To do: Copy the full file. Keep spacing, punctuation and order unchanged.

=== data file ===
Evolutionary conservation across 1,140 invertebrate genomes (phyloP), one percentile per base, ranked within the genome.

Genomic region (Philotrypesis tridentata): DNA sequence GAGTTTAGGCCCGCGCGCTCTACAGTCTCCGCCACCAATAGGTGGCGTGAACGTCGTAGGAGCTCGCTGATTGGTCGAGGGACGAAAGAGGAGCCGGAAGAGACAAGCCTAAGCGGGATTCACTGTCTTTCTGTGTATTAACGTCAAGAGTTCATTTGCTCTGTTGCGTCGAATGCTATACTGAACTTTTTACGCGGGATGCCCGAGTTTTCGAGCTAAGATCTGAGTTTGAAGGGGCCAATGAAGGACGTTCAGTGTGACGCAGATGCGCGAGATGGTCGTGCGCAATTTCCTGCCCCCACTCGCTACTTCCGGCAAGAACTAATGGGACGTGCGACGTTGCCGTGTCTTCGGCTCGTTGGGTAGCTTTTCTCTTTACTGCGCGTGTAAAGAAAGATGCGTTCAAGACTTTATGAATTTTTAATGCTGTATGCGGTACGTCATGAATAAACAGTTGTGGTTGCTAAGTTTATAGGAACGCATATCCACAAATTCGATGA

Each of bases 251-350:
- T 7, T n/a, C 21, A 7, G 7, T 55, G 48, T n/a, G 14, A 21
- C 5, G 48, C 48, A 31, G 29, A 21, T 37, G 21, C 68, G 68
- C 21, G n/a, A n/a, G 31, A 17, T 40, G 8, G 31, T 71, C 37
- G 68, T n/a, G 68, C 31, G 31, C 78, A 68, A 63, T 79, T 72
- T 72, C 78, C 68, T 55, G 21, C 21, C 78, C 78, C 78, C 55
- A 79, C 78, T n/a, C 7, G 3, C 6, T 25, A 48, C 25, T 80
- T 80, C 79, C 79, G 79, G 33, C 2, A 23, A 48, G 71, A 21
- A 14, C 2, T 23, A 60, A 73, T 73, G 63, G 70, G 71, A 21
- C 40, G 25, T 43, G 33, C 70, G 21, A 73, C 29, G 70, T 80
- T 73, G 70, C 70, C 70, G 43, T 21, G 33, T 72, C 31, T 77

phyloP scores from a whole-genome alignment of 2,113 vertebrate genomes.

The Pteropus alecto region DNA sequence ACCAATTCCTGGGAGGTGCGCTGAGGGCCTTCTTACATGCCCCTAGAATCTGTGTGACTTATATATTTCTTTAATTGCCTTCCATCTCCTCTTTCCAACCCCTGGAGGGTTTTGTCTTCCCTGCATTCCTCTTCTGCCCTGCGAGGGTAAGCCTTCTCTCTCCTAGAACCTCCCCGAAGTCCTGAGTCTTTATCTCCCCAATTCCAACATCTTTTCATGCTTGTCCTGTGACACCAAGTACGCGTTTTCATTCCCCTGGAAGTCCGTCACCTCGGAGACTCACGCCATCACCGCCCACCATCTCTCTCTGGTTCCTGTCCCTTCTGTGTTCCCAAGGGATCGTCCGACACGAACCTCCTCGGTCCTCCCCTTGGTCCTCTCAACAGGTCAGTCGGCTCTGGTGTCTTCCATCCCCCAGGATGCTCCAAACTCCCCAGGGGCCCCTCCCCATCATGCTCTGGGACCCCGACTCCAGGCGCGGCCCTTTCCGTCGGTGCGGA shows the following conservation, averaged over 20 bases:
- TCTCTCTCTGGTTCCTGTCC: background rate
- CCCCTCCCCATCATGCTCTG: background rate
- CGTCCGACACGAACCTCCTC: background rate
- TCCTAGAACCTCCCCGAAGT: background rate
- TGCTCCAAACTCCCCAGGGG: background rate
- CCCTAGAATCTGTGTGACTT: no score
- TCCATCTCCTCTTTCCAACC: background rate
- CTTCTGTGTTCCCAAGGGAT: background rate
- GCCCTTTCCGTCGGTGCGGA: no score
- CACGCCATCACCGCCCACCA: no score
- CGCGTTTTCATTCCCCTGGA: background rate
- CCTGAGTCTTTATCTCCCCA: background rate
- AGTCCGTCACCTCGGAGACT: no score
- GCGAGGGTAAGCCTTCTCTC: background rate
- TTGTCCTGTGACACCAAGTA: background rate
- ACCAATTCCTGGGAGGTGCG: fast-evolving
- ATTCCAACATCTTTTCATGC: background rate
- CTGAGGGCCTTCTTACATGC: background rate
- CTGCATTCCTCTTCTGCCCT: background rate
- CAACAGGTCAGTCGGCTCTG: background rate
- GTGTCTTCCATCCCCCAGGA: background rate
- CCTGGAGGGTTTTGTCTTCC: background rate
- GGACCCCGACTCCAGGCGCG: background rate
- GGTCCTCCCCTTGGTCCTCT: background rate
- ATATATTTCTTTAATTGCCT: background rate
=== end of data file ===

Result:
Evolutionary conservation across 1,140 invertebrate genomes (phyloP), one percentile per base, ranked within the genome.

Genomic region (Philotrypesis tridentata): DNA sequence GAGTTTAGGCCCGCGCGCTCTACAGTCTCCGCCACCAATAGGTGGCGTGAACGTCGTAGGAGCTCGCTGATTGGTCGAGGGACGAAAGAGGAGCCGGAAGAGACAAGCCTAAGCGGGATTCACTGTCTTTCTGTGTATTAACGTCAAGAGTTCATTTGCTCTGTTGCGTCGAATGCTATACTGAACTTTTTACGCGGGATGCCCGAGTTTTCGAGCTAAGATCTGAGTTTGAAGGGGCCAATGAAGGACGTTCAGTGTGACGCAGATGCGCGAGATGGTCGTGCGCAATTTCCTGCCCCCACTCGCTACTTCCGGCAAGAACTAATGGGACGTGCGACGTTGCCGTGTCTTCGGCTCGTTGGGTAGCTTTTCTCTTTACTGCGCGTGTAAAGAAAGATGCGTTCAAGACTTTATGAATTTTTAATGCTGTATGCGGTACGTCATGAATAAACAGTTGTGGTTGCTAAGTTTATAGGAACGCATATCCACAAATTCGATGA

Each of bases 251-350:
- T 7, T n/a, C 21, A 7, G 7, T 55, G 48, T n/a, G 14, A 21
- C 5, G 48, C 48, A 31, G 29, A 21, T 37, G 21, C 68, G 68
- C 21, G n/a, A n/a, G 31, A 17, T 40, G 8, G 31, T 71, C 37
- G 68, T n/a, G 68, C 31, G 31, C 78, A 68, A 63, T 79, T 72
- T 72, C 78, C 68, T 55, G 21, C 21, C 78, C 78, C 78, C 55
- A 79, C 78, T n/a, C 7, G 3, C 6, T 25, A 48, C 25, T 80
- T 80, C 79, C 79, G 79, G 33, C 2, A 23, A 48, G 71, A 21
- A 14, C 2, T 23, A 60, A 73, T 73, G 63, G 70, G 71, A 21
- C 40, G 25, T 43, G 33, C 70, G 21, A 73, C 29, G 70, T 80
- T 73, G 70, C 70, C 70, G 43, T 21, G 33, T 72, C 31, T 77

phyloP scores from a whole-genome alignment of 2,113 vertebrate genomes.

The Pteropus alecto region DNA sequence ACCAATTCCTGGGAGGTGCGCTGAGGGCCTTCTTACATGCCCCTAGAATCTGTGTGACTTATATATTTCTTTAATTGCCTTCCATCTCCTCTTTCCAACCCCTGGAGGGTTTTGTCTTCCCTGCATTCCTCTTCTGCCCTGCGAGGGTAAGCCTTCTCTCTCCTAGAACCTCCCCGAAGTCCTGAGTCTTTATCTCCCCAATTCCAACATCTTTTCATGCTTGTCCTGTGACACCAAGTACGCGTTTTCATTCCCCTGGAAGTCCGTCACCTCGGAGACTCACGCCATCACCGCCCACCATCTCTCTCTGGTTCCTGTCCCTTCTGTGTTCCCAAGGGATCGTCCGACACGAACCTCCTCGGTCCTCCCCTTGGTCCTCTCAACAGGTCAGTCGGCTCTGGTGTCTTCCATCCCCCAGGATGCTCCAAACTCCCCAGGGGCCCCTCCCCATCATGCTCTGGGACCCCGACTCCAGGCGCGGCCCTTTCCGTCGGTGCGGA shows the following conservation, averaged over 20 bases:
- TCTCTCTCTGGTTCCTGTCC: background rate
- CCCCTCCCCATCATGCTCTG: background rate
- CGTCCGACACGAACCTCCTC: background rate
- TCCTAGAACCTCCCCGAAGT: background rate
- TGCTCCAAACTCCCCAGGGG: background rate
- CCCTAGAATCTGTGTGACTT: no score
- TCCATCTCCTCTTTCCAACC: background rate
- CTTCTGTGTTCCCAAGGGAT: background rate
- GCCCTTTCCGTCGGTGCGGA: no score
- CACGCCATCACCGCCCACCA: no score
- CGCGTTTTCATTCCCCTGGA: background rate
- CCTGAGTCTTTATCTCCCCA: background rate
- AGTCCGTCACCTCGGAGACT: no score
- GCGAGGGTAAGCCTTCTCTC: background rate
- TTGTCCTGTGACACCAAGTA: background rate
- ACCAATTCCTGGGAGGTGCG: fast-evolving
- ATTCCAACATCTTTTCATGC: background rate
- CTGAGGGCCTTCTTACATGC: background rate
- CTGCATTCCTCTTCTGCCCT: background rate
- CAACAGGTCAGTCGGCTCTG: background rate
- GTGTCTTCCATCCCCCAGGA: background rate
- CCTGGAGGGTTTTGTCTTCC: background rate
- GGACCCCGACTCCAGGCGCG: background rate
- GGTCCTCCCCTTGGTCCTCT: background rate
- ATATATTTCTTTAATTGCCT: background rate